Try it and tell me how it worked for you!
This is one of the hardest obstacles a writer must overcome. Distraction comes in many forms, usually of our own making.
Distractions are really just another word for the “P” word: Procrastination. During a month like NaNoWriMo, distractions and procrastination can run rampant if you don’t cut them off at the pass.
So here are three things I do to buckle down and stay on task:
1. Make a to-do list as soon as you wake up in the morning or even the night before.
This may seem like it’s only propagating the need to distract yourself, but it actually works. Give yourself 2-3 hours to complete the entire list because once it’s done, it feels as if a weight has been lifted off your chest. It gives you the freedom to sit down and do some writing without guilt!
If you have a full time job, complete the to-do list as soon as you get home, but in this case I would limit the time it takes you to one hour. You want to make sure you don’t talk yourself out of writing later on with excuses such as: “I’m too tired,” “I work all day, all I want to do is relax.” Trust me, you won’t get any work done if you use these excuses. You’re always going to be tired, but you have to learn to push through it if you want to succeed.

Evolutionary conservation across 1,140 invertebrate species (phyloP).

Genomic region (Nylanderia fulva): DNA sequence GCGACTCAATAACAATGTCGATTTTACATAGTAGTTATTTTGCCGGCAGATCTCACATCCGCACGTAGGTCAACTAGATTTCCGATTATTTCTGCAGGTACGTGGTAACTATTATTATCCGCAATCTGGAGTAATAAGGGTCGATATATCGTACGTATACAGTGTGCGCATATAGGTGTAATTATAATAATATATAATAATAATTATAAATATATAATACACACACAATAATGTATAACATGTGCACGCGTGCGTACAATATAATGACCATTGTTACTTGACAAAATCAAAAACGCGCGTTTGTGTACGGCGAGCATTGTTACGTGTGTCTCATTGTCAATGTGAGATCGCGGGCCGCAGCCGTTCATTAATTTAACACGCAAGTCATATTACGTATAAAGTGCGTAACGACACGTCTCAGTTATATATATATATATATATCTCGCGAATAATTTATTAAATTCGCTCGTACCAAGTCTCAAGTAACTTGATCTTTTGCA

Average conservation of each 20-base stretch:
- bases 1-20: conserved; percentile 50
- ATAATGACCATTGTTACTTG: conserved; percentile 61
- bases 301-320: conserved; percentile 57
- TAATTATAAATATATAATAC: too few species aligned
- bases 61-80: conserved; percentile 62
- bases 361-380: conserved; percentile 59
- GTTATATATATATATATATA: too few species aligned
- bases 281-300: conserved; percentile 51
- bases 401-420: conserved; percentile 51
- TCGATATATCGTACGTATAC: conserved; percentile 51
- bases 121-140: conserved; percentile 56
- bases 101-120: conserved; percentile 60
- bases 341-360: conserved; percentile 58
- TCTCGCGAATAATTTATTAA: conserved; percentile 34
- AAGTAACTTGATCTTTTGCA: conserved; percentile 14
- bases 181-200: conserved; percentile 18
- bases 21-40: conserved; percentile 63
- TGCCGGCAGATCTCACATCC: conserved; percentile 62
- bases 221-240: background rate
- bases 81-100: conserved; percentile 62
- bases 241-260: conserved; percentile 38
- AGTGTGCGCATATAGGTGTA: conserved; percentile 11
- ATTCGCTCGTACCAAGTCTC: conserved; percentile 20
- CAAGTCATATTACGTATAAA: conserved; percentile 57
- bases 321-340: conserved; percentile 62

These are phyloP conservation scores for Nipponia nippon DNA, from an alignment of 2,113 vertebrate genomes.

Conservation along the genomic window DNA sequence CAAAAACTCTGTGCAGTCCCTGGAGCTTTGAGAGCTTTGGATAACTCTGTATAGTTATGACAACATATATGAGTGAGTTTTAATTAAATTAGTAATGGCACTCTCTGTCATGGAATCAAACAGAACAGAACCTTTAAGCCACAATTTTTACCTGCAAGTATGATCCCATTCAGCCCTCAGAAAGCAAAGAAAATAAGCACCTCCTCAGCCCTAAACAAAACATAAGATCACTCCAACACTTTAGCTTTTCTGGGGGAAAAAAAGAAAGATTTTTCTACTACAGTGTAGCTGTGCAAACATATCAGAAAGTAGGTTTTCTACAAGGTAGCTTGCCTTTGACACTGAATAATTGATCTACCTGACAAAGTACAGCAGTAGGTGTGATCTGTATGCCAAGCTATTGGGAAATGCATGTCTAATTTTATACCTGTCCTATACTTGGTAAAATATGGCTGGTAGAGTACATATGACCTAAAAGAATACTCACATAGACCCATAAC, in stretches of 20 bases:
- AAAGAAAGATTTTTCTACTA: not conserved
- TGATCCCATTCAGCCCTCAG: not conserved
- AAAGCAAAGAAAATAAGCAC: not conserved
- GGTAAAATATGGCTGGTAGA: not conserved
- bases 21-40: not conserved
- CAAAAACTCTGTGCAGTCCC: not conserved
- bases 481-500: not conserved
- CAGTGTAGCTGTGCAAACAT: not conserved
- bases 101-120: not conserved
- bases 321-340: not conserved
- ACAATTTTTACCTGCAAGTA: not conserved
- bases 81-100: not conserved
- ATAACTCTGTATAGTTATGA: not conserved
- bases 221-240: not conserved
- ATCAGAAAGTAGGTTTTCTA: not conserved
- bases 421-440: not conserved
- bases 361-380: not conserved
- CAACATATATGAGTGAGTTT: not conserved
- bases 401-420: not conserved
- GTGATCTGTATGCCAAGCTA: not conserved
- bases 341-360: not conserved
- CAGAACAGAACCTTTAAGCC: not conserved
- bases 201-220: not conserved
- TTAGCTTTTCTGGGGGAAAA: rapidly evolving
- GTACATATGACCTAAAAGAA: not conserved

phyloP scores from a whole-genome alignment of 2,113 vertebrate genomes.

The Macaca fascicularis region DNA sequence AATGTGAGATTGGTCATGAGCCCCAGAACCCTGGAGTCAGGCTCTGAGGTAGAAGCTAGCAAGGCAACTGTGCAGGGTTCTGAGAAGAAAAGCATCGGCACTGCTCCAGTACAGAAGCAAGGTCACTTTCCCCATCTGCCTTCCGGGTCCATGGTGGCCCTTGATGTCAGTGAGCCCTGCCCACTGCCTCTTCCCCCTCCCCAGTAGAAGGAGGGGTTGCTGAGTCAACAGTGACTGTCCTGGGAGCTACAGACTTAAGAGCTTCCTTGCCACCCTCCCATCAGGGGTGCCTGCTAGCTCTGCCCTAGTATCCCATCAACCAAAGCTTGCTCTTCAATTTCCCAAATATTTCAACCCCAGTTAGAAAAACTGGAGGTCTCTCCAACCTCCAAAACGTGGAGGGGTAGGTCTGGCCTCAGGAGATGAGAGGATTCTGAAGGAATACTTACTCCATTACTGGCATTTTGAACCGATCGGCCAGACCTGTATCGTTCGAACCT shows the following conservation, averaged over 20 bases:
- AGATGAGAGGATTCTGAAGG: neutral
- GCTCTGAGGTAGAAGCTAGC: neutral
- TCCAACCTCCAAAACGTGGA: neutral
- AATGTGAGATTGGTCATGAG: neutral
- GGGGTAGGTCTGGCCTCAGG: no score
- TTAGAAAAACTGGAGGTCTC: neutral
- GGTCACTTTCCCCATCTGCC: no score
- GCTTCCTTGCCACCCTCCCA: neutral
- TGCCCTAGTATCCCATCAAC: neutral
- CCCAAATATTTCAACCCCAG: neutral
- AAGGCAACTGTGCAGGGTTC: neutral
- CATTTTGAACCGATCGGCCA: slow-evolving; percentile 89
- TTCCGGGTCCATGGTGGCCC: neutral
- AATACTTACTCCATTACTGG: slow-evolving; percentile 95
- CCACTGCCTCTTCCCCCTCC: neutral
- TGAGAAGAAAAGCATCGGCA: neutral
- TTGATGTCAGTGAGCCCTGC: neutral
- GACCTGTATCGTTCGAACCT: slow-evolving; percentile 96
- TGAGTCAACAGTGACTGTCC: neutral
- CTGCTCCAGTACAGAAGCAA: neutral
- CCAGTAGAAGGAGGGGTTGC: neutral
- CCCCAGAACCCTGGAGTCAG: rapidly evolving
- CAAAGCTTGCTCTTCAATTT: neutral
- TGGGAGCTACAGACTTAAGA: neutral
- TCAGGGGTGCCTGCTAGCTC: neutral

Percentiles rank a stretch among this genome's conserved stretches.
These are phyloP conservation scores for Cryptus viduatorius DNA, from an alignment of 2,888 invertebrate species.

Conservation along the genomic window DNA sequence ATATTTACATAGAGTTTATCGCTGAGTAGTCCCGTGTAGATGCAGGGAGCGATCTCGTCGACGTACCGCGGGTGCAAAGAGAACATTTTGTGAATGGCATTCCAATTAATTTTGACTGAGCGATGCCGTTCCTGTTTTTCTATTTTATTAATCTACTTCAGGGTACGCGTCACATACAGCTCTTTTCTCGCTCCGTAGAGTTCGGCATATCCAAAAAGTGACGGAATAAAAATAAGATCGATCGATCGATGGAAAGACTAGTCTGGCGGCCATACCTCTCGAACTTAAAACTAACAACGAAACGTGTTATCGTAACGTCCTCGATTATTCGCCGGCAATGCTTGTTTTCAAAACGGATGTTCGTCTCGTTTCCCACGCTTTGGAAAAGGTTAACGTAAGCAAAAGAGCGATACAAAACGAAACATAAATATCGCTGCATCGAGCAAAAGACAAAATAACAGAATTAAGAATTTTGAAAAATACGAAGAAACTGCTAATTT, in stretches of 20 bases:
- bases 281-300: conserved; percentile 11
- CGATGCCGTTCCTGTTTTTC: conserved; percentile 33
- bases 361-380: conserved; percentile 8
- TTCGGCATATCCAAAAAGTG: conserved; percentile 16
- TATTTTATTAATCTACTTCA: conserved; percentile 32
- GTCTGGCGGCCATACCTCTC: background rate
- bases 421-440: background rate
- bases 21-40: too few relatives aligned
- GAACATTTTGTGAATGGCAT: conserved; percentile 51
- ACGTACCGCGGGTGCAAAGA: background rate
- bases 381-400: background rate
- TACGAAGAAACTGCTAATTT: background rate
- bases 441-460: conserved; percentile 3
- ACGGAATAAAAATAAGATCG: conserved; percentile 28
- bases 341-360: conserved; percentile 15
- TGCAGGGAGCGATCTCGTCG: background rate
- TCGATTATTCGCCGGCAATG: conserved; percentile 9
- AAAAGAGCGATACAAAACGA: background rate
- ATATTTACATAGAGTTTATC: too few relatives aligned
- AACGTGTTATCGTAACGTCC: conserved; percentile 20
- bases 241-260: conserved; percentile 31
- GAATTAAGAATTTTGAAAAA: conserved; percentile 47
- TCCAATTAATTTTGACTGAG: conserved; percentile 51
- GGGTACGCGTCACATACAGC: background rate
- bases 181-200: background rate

2. Write in a place that doesn’t have Internet or TV.
If you’re like me, the main culprit of distraction is Internet browsing or watching television. I’m often amazed at how much time passes while I’m literally doing nothing but checking FaceBook statuses. Sometimes I feel like a zombie has taken over my body and I can’t stop scrolling down my FB page reading about people I barely know. It’s even worse with Twitter, because most of the people I follow I definitely don’t know and yet I just have to know how their day is going. It’s insane!
So if you just go to a place where you don’t have access to the Internet like a park, that’s most of the battle right there. As sad as it is, it’s really hard not being “plugged in,” but I'm telling you, it can be liberating at the same time.
3. Turn off your phone.
I’m a texting fiend. I text all the time and receive texts all the time. This can be the biggest distraction because you’d be amazed at how much time it takes away from your writing. The funny thing is I’m usually texting about how frustrated I am that I’m not writing lol! So decide how long you want to work and turn off your phone for that amount of time.
There are many more ways to limit your distractions, these are just the main three I use. The bottom line is: if you want to finish your project, you have to buckle down and do it. We’re our own worst enemy and distraction/procrastination is usually a huge factor for most people. Learn what works best for you and make it apart of your daily routine. Creating good working habits is key to getting what you want in life.
So stop reading this blog and get back to work! You’re procrastinating :-)
I'm a writer of YA fiction, fiction, comics, television and movies. I try to make all my stories full of jumbly goodness :-)